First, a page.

Monday, July 21, 2014

Casting Crystal

The "Arms, Armor, and Awesome" cosplay blog brings us this excellent tutorial on casting faux gems and crystals with tinted resin.

Let the resin set, at least 4-6 hours (depending on the amount of catalyst used) before demolding the gems. (It may take a practice run to get a good mix.) Then you want to rough wet sand the gems with 220 grit sandpaper, and then refine the shape by wet sanding them with 600-1000 grit sandpaper for a nice, smooth finish. (I do all my fine detail sanding on a piece of glass to ensure I have a perfectly smooth and flat surface) The gems will appear to have a haze or fog to them, this is normal.  Finally, spray them with the Krylon crystal clear (or a clear gloss spray), and you’re done!


CoastConFan said...

A quick note on gems. Gems were not always the precision faceted stones we see in jewelry stores. So if making a prop that is representing a historical period earlier than the Victorian era, you might want to do some quick research on cuts and shapes. Here are a few links about the history and timeline of gem cutting. Keep in mind that gems were recycled and remounted with great regularity, so a prop with a few anachronistic stones such as Roman stones (especially on a dark ages piece) it wouldn’t be all that unusual in a composition. Don’t just concentrate on hard stones either, amber, coral, and pearls are old favorites and faux stones – glass and substitute stones (garnet passed as ruby) turn up commonly too.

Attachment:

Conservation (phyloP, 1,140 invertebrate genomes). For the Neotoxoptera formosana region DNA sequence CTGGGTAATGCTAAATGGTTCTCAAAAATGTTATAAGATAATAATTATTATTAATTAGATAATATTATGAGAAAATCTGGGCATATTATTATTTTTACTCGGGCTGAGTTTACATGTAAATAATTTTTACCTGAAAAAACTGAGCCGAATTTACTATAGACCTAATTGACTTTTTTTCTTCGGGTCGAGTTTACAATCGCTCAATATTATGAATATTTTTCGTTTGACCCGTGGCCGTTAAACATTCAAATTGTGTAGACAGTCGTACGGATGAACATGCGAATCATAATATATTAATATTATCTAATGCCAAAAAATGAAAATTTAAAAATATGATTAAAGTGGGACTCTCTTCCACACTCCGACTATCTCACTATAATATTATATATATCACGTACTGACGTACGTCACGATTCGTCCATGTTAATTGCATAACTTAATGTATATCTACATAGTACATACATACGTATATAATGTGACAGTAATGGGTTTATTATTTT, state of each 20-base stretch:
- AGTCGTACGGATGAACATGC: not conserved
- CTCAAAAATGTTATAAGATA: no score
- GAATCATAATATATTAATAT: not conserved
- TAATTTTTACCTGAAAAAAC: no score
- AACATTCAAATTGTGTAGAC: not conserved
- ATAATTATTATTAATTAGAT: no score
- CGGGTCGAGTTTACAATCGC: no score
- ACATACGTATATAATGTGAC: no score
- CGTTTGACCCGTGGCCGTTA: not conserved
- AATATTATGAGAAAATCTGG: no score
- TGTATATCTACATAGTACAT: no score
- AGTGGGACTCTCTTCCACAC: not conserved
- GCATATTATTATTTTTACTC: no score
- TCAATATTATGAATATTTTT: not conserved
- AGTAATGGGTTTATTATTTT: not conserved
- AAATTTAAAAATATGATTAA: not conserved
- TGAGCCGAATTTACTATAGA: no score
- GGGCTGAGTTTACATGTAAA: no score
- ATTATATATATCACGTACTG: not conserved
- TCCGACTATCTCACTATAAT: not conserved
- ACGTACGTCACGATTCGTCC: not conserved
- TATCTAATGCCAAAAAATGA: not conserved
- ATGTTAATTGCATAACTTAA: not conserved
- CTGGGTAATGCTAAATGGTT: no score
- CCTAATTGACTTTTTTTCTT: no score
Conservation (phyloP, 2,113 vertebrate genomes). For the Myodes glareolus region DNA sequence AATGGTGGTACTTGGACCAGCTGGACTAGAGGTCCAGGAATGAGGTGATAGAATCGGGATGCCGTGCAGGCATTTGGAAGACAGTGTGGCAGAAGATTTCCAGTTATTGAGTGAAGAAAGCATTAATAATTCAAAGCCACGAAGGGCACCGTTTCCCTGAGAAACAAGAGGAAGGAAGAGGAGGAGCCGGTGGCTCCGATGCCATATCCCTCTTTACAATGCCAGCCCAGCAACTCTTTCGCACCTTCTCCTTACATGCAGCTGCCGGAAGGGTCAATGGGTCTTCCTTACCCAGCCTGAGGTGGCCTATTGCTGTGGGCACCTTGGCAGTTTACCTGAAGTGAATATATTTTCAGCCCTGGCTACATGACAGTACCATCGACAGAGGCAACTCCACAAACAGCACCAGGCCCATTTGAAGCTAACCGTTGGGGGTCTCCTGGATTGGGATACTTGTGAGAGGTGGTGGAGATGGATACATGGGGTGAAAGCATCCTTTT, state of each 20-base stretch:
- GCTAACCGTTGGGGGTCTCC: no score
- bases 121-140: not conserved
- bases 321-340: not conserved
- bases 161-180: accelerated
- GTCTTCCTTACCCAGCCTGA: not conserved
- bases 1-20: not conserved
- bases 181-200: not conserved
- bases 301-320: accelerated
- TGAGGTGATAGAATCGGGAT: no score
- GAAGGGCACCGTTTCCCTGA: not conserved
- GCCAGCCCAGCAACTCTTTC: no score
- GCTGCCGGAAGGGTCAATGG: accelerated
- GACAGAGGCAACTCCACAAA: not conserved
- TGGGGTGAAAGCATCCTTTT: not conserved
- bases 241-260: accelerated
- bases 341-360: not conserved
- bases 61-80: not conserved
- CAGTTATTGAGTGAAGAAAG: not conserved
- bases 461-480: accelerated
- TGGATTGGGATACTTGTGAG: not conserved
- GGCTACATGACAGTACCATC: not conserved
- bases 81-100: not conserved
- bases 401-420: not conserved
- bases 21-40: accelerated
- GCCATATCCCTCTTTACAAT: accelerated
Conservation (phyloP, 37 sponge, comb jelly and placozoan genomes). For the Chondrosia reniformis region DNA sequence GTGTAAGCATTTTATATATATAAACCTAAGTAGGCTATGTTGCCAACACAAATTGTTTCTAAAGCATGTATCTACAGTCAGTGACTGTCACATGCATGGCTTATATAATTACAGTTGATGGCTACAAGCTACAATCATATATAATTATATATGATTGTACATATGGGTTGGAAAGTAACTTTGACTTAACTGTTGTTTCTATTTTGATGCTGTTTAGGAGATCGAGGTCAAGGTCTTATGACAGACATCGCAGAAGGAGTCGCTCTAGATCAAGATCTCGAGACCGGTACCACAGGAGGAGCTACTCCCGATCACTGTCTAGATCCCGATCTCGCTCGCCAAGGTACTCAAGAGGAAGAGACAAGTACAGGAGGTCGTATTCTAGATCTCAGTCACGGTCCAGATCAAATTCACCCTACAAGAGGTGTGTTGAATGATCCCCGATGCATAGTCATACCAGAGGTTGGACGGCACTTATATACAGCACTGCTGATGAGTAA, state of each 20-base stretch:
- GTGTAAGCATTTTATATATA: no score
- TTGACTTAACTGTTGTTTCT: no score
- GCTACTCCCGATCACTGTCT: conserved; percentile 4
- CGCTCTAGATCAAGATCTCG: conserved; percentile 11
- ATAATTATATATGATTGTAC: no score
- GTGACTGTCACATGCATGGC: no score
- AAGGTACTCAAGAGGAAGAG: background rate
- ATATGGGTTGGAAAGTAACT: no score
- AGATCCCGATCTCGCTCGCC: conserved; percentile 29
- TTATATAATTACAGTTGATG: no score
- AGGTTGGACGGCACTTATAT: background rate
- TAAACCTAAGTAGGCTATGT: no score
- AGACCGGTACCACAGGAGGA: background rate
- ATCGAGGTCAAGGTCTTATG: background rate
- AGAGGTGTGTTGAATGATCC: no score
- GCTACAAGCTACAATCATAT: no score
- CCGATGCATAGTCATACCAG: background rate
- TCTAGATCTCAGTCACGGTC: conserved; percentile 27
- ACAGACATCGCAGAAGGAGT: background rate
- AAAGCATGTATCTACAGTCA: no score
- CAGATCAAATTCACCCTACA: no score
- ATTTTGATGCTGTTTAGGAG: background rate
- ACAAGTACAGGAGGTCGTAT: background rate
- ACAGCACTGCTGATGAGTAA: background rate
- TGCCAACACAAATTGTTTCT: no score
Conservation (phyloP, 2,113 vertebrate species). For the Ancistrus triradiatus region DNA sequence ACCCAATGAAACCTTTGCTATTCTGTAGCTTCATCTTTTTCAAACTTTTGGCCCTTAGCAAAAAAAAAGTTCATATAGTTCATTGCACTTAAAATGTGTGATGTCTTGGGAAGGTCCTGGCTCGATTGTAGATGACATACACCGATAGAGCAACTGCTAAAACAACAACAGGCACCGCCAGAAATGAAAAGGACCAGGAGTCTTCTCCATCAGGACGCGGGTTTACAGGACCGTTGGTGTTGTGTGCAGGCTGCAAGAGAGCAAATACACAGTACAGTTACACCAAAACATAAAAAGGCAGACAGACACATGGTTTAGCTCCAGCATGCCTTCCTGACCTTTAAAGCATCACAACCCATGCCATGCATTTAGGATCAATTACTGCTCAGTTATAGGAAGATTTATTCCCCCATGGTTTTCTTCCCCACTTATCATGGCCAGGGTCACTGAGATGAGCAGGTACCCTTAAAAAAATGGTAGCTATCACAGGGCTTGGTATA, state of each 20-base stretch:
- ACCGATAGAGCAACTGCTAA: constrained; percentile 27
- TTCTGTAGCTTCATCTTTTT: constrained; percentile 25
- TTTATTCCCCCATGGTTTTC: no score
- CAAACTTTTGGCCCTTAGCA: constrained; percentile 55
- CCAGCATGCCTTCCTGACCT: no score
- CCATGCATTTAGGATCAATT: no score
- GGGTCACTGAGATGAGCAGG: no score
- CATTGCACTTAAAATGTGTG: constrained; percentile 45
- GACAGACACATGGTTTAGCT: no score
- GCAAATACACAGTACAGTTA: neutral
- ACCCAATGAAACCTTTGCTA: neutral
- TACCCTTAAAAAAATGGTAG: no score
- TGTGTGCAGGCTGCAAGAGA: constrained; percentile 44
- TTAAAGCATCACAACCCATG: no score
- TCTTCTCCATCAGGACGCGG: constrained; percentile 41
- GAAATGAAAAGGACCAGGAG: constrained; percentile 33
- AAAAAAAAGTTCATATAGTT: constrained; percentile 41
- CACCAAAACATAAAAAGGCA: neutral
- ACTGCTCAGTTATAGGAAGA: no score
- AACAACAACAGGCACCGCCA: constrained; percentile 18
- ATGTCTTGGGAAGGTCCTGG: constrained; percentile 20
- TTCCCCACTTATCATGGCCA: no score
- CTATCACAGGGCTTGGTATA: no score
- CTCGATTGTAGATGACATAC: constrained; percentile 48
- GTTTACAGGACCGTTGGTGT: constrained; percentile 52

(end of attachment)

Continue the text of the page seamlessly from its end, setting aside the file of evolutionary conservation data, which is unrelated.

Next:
Kevin Cooper said...

Forgive my ignorance but why spray the "Crystal" with a clear finish instead of polishing the resin?

Propnomicon said...

@ Kevin Cooper

Polishing resin can take hours. Spraying it with clear acrylic gets the same effect in just minutes. Instead of polishing out the surface imperfections that cause hazing you can just fill them with the clear acrylic. I suspect the difference in refractive index between the two will also make the faux gem more "sparkly".

Kevin Cooper said...

I take your point, I'm all for an easy life. If it gets the desired finish great.